It has 30%-35% Stretch from left to right and 35% stretch from top to bottom.

This version also fits me incredibly well. It is a tiny bit cheekier than the red version, but I believe I may have inserted the elastic in a different way to cause that change. Either way, it fits beautifully, doesn't ride up, and I always feel as if I am ready to take a dance class!


Velvet Upcycled Bodysuit:

This was my very first version of the bodysuit. It's the suit I used after drafting the entire pattern, and it was created using a thrifted velvet dress. You know, like the ones pretty popular in the 80's & 90's. 

It has 40% Stretch from left to right and 25-30% stretch from top to bottom.

The main thing I notice with this version is that when I wear it, there is a little excess fabric near the curve of my back, and the bodysuit does tend to ride up when I am out and about. It's not the worst, but I definitely find myself readjusting throughout the day.

If I were to remake this bodysuit, I would most likely either add a CB seam to follow the curve of my back, or see how lengthening the rise from the waist down might help correct the riding up/ excess fabric issue.


Rust Colored Bodysuit:

This is definitely the comfiest and coziest of all of my bodysuits, probably because of the sheer amount of stretch in it!

It has 85% Stretch from left to right and 45% stretch from top to bottom.

This bodysuit makes me feel like I am literally wearing nothing! It is 100% like wearing a second skin and I love it. I feel like I can really move and breathe and dance and run all around in this version.

The ruffle lays really nicely on my back, as well. It's flat but looks nicely gathered and feminine. The only thing I notice while wearing this version is that (probably because of the stretch) my bra tends to peek out more often. And because of how "second-skin-like" this feels, I definitely don;t feel super comfortable going without my bra. 

Sooooo, if I were to redo this bodysuit version, I would look at raising the back neckline a bit. OR I would see how having an exposed neckband (like that of the final pattern) worked in hiding my bra straps. This particular version, I ran out of matching materials for the neckband and opted for a hidden neckline.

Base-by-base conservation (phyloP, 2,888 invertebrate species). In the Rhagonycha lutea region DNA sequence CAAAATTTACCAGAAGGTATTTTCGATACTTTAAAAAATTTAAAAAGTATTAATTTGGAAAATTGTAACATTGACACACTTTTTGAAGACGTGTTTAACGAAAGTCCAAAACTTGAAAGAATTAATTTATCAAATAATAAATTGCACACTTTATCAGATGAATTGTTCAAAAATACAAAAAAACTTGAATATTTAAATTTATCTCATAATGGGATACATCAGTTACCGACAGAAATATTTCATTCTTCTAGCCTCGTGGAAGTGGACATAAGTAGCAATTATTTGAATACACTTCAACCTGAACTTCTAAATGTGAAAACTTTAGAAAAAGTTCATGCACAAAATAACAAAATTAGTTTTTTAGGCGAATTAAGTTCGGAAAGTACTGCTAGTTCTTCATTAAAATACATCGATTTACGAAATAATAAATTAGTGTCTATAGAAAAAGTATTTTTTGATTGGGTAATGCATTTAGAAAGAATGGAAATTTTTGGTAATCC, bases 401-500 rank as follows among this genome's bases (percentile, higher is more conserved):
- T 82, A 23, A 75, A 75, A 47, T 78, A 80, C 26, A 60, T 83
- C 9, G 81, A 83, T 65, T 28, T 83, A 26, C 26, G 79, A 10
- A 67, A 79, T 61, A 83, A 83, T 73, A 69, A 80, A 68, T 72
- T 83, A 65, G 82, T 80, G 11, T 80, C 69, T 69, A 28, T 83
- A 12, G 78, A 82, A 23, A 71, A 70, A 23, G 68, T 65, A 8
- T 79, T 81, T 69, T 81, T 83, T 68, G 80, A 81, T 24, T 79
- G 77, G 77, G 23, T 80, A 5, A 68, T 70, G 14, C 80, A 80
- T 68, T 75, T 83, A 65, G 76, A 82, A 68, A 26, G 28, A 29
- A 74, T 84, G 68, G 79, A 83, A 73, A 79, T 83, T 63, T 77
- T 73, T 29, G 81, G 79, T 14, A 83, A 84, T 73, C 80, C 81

Charcoal Grey Top:

Of all the Nathalie's I made, I can tell this one will be getting a lot of use! I opted to test a version of the pattern in a less-stretchy material, just to see how it worked and if it would work. Answer: it totally does, but it needs a few modifications.

It has 30% Stretch from left to right and 20% stretch from top to bottom.

I love how this top fits across my shoulders and arms. It feels fitted but not tight or suffocating (like I feel in most fitted tees). I also love how it skims along my body while still allowing for movement.

The only thing I don't love (and something you can't see in the photos) is how short this top came on me. I am able to pull the top down to the proper place, hitting just below my high hip, but because of the lack of stretch in both directions, it doesn't stay there. Instead, it slowly creeps up throughout the day and I find myself checking to make sure it is tucked in.

This is not a shirt I could wear with anything less than a high rise silhouette. So, if I were to make this over again, I would definitely be adding some length to it, just to ensure it sits in the right spot and stays there, haha!

There you have it! This is a total look at nearly all of the Nathalie's I created and how their different fabric make ups changed the fit of each. I always find it really intriguing how even a slight change in fabric can have an effect on the overall fit of a garment. It keeps things interesting with sewing and myself on the never-ending quest of learning!